The independent and bipartisan U.S. Election Assistance Commission in February 2021 voted to adopt a new set of voting equipment standards. These guidelines were years—if not decades—in the making. Despite the long and rocky path to adoption, the new standards are a welcome improvement to federal standards and incorporate the needs of multiple constituencies.
Voting systems are the foundation of our voting process, and voter preference and security expectations have changed dramatically over the past two decades. These standards update requirements for cybersecurity, accessibility, and usability that will improve the voting experience. Here’s how.
The Help America Vote Act of 2002 requires standardized, federal guidelines for voting systems used in federal elections. The first set of Voluntary Voting System Guidelines, ‘VVSG 1.0,’ were adopted by the EAC in 2005. The guidelines were intended to update and enhance existing voting systems by increasing security requirements, ensuring functionality, and expanding access for individuals living with disabilities—in line with the new federal election law.
The VVSG is the federal government’s way to express its preferences for voting system technology. While voluntary, 38 states and DC embed the EAC’s guidelines into state statutes. The market for voting systems is incredibly small, “characterized by a consolidated, highly concentrated market dominated by a few major vendors.” Manufacturers cannot produce hardware designed for 50 completely different sets of requirements. That’s why manufacturers look to the VVSG as the baseline when creating voting systems.
The VVSG is intended to keep U.S. voting systems up to date with modern technology. Bureaucratic red tape and an under-resourced EAC have hindered that expectation. Aside from a few minor, clarifying changes made to the VVSG in 2015, the guidelines had not been fully updated since they were first adopted in 2005. The adoption of ‘VVSG 2.0’ this year must bridge a 15-year technology gap.
One aspect of the VVSG has become a recent source of controversy: whether disabled wireless hardware should be allowed to remain in voting systems.
VVSG 1.0 allowed wireless connections in voting technology. In response to concerns from cybersecurity experts that wireless connections make a machine vulnerable to interference, the EAC added a provision in VVSG 2.0 that prohibits voting systems from establishing wireless connections.
The debate now is not whether wireless connections should be allowed, but how specifically they should be prevented. VVSG 2.0 allows wireless hardware to remain in the voting system, so long as it is disabled. After the EAC clarified this rule on January 29, industry activists sounded the alarm. They argued that leaving any wireless hardware—that is, any physical piece of technology that enables a device to connect to the internet—in the machine opens it up to malicious actors.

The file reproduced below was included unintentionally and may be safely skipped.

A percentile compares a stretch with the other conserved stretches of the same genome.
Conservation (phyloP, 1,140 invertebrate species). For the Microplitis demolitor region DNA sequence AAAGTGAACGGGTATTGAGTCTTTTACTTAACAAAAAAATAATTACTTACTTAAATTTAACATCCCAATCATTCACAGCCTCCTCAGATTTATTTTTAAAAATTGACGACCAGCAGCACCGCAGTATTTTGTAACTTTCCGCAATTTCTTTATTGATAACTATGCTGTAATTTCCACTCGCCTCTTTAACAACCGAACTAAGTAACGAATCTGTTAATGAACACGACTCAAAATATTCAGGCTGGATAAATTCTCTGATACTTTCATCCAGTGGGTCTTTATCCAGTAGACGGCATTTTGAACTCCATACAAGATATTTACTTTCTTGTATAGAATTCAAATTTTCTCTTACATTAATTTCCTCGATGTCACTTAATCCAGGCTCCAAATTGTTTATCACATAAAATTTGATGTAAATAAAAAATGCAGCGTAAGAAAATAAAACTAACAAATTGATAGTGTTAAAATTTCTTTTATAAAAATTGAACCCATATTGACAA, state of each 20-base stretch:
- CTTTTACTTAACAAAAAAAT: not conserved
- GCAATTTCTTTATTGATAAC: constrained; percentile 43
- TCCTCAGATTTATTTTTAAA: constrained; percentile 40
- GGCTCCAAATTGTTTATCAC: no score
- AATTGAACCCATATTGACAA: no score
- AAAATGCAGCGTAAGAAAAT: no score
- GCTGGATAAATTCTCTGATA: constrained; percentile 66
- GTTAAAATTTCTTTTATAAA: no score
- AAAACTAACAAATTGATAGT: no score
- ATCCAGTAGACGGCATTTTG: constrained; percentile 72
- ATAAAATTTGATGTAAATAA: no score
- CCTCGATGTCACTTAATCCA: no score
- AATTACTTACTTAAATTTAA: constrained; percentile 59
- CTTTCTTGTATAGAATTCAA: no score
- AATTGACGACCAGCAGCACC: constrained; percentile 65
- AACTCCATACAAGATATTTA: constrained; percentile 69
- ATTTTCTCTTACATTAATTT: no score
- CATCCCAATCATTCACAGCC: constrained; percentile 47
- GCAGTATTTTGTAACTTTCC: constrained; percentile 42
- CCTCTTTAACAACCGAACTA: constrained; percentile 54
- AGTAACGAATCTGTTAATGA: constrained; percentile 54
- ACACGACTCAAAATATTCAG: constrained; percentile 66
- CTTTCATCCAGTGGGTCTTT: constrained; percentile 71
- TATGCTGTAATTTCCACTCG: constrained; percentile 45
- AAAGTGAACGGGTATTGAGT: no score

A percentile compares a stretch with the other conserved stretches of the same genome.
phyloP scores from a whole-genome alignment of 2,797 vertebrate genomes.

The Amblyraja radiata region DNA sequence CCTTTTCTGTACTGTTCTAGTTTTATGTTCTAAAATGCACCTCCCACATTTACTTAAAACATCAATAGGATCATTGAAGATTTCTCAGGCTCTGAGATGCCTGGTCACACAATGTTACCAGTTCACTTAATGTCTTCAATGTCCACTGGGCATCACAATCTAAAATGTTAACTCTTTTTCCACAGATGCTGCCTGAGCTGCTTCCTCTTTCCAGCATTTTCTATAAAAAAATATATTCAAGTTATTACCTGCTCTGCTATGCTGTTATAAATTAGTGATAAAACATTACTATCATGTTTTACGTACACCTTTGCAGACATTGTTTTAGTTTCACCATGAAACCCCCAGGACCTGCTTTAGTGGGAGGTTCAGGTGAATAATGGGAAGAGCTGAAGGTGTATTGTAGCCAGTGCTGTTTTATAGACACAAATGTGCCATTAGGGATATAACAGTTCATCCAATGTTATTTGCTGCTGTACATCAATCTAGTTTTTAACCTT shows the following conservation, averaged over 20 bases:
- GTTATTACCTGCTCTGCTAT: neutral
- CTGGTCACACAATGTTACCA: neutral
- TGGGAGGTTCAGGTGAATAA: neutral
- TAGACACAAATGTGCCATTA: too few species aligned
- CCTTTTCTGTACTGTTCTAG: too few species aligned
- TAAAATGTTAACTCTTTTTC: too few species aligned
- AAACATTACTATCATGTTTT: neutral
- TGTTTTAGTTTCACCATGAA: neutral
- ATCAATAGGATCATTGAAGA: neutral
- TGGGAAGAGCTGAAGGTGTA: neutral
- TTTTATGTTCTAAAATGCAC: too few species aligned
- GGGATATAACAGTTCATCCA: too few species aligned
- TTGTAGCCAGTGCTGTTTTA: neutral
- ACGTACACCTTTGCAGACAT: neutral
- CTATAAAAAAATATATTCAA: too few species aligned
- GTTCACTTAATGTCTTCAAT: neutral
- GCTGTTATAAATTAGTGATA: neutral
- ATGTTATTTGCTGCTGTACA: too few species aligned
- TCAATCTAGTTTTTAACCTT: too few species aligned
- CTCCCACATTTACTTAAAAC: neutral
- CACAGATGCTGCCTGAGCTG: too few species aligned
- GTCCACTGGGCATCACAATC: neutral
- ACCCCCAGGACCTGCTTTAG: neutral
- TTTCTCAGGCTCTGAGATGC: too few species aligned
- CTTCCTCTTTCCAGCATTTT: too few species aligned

On the surface, this reasoning makes sense. If we want to prevent voting systems from making wireless connections, removing any wireless hardware seems like an easy solution – right? Not quite.
There is limited yearly demand for new voting hardware and only a handful of vendors dominating the market. This means that competition and technological progress are constrained, thereby increasing costs and impeding security. Traditionally, election offices engage in an ‘end-to-end’ partnership with vendors, in which one vendor supplies the software, hardware, and ongoing support for a voting system. To mitigate the high cost and inflexibility of the end-to-end approach, election officials have begun to embrace a hybrid model in which commercial off-the-shelf technology complements specialized voting systems. Not only is this approach cheaper, but by equipping election offices with the latest technology it is also more secure. If the 15-year wait for new standards is any indication, cybersecurity in election standards lags far behind that of the private market.
Off-the-shelf technology is critical to an efficient and secure elections ecosystem. But as VotingWorks’ Ben Adida emphasizes, “the cost of enforcing ‘no wifi hardware’ would be, without exaggeration, equivalent to banning off-the-shelf hardware.” Almost all commercially available hardware is wifi-enabled, so banning this technology from being present in elections systems (even when it has been disabled) would require costly, specialized technology that often lacks the latest security features.
The EAC’s new guidelines anticipated this consequence. In response to pushback against their wireless hardware allowance, they explained that “a blend of mitigation controls … manage risk when complete elimination of wireless hardware is unattainable.” The thorough, defense-in-depth approach of VVSG 2.0 dramatically enhances security requirements without impeding the ability of election officials to do their jobs.
Election systems will continue to improve and innovate. The EAC must be better at keeping pace of change. With four commissioners and an increase in funding, the testing and certification of voting systems—and potentially other aspects of the election process—should be a key EAC priority. These guidelines are an important and helpful step towards ensuring that our elections are modernized, accessible, and secure.